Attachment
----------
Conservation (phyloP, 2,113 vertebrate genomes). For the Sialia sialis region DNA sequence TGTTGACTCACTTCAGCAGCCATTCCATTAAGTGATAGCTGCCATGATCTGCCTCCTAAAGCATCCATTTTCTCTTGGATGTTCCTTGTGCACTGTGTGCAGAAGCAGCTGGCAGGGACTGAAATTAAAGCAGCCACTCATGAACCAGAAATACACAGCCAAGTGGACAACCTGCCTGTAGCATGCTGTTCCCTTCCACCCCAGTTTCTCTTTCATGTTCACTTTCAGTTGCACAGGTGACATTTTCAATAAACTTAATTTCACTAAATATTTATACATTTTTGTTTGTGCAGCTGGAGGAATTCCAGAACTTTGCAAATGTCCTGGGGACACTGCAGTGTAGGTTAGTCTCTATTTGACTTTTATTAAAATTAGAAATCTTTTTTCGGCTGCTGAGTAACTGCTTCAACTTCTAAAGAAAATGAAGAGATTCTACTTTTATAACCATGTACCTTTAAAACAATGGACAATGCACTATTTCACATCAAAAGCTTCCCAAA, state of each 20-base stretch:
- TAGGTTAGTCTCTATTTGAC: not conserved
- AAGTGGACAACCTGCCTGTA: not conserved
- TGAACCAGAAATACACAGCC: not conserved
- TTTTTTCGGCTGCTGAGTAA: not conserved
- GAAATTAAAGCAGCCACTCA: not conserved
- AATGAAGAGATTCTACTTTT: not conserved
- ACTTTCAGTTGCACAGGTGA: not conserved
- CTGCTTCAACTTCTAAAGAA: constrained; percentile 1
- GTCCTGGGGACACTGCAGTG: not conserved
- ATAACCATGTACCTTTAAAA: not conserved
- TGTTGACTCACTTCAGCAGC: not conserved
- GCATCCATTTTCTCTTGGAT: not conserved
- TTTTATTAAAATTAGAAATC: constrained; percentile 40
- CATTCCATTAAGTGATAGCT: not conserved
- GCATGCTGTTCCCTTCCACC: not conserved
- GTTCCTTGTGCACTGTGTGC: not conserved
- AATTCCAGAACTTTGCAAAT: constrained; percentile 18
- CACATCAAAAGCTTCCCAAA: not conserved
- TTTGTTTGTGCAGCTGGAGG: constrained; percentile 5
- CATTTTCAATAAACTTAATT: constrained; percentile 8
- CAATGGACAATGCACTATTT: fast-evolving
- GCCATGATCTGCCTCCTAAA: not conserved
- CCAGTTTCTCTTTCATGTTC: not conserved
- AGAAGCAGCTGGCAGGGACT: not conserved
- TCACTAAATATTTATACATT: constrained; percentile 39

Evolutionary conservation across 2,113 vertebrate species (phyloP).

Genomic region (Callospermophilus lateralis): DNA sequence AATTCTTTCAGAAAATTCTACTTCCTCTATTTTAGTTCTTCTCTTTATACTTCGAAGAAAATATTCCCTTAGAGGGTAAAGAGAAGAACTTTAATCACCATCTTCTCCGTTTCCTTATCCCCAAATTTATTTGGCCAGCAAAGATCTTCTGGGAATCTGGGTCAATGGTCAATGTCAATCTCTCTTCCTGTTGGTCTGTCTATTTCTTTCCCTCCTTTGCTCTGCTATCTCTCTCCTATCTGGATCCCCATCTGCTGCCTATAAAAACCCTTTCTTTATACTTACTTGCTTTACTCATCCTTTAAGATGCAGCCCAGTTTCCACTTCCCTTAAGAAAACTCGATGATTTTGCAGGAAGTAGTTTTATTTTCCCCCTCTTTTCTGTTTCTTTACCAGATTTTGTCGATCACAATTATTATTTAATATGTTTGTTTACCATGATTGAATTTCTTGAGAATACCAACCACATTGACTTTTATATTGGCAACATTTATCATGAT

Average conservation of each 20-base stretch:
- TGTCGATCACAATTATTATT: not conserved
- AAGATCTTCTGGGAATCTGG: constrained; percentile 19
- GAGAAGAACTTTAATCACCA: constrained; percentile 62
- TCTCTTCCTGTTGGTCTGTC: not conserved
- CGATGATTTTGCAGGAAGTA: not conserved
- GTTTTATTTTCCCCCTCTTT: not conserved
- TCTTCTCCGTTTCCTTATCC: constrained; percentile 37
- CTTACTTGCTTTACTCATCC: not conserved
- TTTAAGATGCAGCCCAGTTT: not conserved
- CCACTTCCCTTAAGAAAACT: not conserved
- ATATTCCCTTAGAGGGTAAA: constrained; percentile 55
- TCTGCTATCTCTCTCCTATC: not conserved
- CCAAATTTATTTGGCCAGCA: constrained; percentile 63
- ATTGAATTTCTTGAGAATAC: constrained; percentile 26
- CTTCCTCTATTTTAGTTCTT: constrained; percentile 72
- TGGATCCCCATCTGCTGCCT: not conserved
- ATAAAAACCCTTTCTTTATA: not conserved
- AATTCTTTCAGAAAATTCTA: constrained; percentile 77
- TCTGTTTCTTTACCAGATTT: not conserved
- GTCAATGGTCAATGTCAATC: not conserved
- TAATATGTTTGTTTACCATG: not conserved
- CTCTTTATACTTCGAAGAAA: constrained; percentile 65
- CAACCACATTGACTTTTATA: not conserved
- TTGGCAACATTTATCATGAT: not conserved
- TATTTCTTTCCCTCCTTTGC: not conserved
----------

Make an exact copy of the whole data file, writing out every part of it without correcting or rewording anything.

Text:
Conservation (phyloP, 2,113 vertebrate genomes). For the Sialia sialis region DNA sequence TGTTGACTCACTTCAGCAGCCATTCCATTAAGTGATAGCTGCCATGATCTGCCTCCTAAAGCATCCATTTTCTCTTGGATGTTCCTTGTGCACTGTGTGCAGAAGCAGCTGGCAGGGACTGAAATTAAAGCAGCCACTCATGAACCAGAAATACACAGCCAAGTGGACAACCTGCCTGTAGCATGCTGTTCCCTTCCACCCCAGTTTCTCTTTCATGTTCACTTTCAGTTGCACAGGTGACATTTTCAATAAACTTAATTTCACTAAATATTTATACATTTTTGTTTGTGCAGCTGGAGGAATTCCAGAACTTTGCAAATGTCCTGGGGACACTGCAGTGTAGGTTAGTCTCTATTTGACTTTTATTAAAATTAGAAATCTTTTTTCGGCTGCTGAGTAACTGCTTCAACTTCTAAAGAAAATGAAGAGATTCTACTTTTATAACCATGTACCTTTAAAACAATGGACAATGCACTATTTCACATCAAAAGCTTCCCAAA, state of each 20-base stretch:
- TAGGTTAGTCTCTATTTGAC: not conserved
- AAGTGGACAACCTGCCTGTA: not conserved
- TGAACCAGAAATACACAGCC: not conserved
- TTTTTTCGGCTGCTGAGTAA: not conserved
- GAAATTAAAGCAGCCACTCA: not conserved
- AATGAAGAGATTCTACTTTT: not conserved
- ACTTTCAGTTGCACAGGTGA: not conserved
- CTGCTTCAACTTCTAAAGAA: constrained; percentile 1
- GTCCTGGGGACACTGCAGTG: not conserved
- ATAACCATGTACCTTTAAAA: not conserved
- TGTTGACTCACTTCAGCAGC: not conserved
- GCATCCATTTTCTCTTGGAT: not conserved
- TTTTATTAAAATTAGAAATC: constrained; percentile 40
- CATTCCATTAAGTGATAGCT: not conserved
- GCATGCTGTTCCCTTCCACC: not conserved
- GTTCCTTGTGCACTGTGTGC: not conserved
- AATTCCAGAACTTTGCAAAT: constrained; percentile 18
- CACATCAAAAGCTTCCCAAA: not conserved
- TTTGTTTGTGCAGCTGGAGG: constrained; percentile 5
- CATTTTCAATAAACTTAATT: constrained; percentile 8
- CAATGGACAATGCACTATTT: fast-evolving
- GCCATGATCTGCCTCCTAAA: not conserved
- CCAGTTTCTCTTTCATGTTC: not conserved
- AGAAGCAGCTGGCAGGGACT: not conserved
- TCACTAAATATTTATACATT: constrained; percentile 39

Evolutionary conservation across 2,113 vertebrate species (phyloP).

Genomic region (Callospermophilus lateralis): DNA sequence AATTCTTTCAGAAAATTCTACTTCCTCTATTTTAGTTCTTCTCTTTATACTTCGAAGAAAATATTCCCTTAGAGGGTAAAGAGAAGAACTTTAATCACCATCTTCTCCGTTTCCTTATCCCCAAATTTATTTGGCCAGCAAAGATCTTCTGGGAATCTGGGTCAATGGTCAATGTCAATCTCTCTTCCTGTTGGTCTGTCTATTTCTTTCCCTCCTTTGCTCTGCTATCTCTCTCCTATCTGGATCCCCATCTGCTGCCTATAAAAACCCTTTCTTTATACTTACTTGCTTTACTCATCCTTTAAGATGCAGCCCAGTTTCCACTTCCCTTAAGAAAACTCGATGATTTTGCAGGAAGTAGTTTTATTTTCCCCCTCTTTTCTGTTTCTTTACCAGATTTTGTCGATCACAATTATTATTTAATATGTTTGTTTACCATGATTGAATTTCTTGAGAATACCAACCACATTGACTTTTATATTGGCAACATTTATCATGAT

Average conservation of each 20-base stretch:
- TGTCGATCACAATTATTATT: not conserved
- AAGATCTTCTGGGAATCTGG: constrained; percentile 19
- GAGAAGAACTTTAATCACCA: constrained; percentile 62
- TCTCTTCCTGTTGGTCTGTC: not conserved
- CGATGATTTTGCAGGAAGTA: not conserved
- GTTTTATTTTCCCCCTCTTT: not conserved
- TCTTCTCCGTTTCCTTATCC: constrained; percentile 37
- CTTACTTGCTTTACTCATCC: not conserved
- TTTAAGATGCAGCCCAGTTT: not conserved
- CCACTTCCCTTAAGAAAACT: not conserved
- ATATTCCCTTAGAGGGTAAA: constrained; percentile 55
- TCTGCTATCTCTCTCCTATC: not conserved
- CCAAATTTATTTGGCCAGCA: constrained; percentile 63
- ATTGAATTTCTTGAGAATAC: constrained; percentile 26
- CTTCCTCTATTTTAGTTCTT: constrained; percentile 72
- TGGATCCCCATCTGCTGCCT: not conserved
- ATAAAAACCCTTTCTTTATA: not conserved
- AATTCTTTCAGAAAATTCTA: constrained; percentile 77
- TCTGTTTCTTTACCAGATTT: not conserved
- GTCAATGGTCAATGTCAATC: not conserved
- TAATATGTTTGTTTACCATG: not conserved
- CTCTTTATACTTCGAAGAAA: constrained; percentile 65
- CAACCACATTGACTTTTATA: not conserved
- TTGGCAACATTTATCATGAT: not conserved
- TATTTCTTTCCCTCCTTTGC: not conserved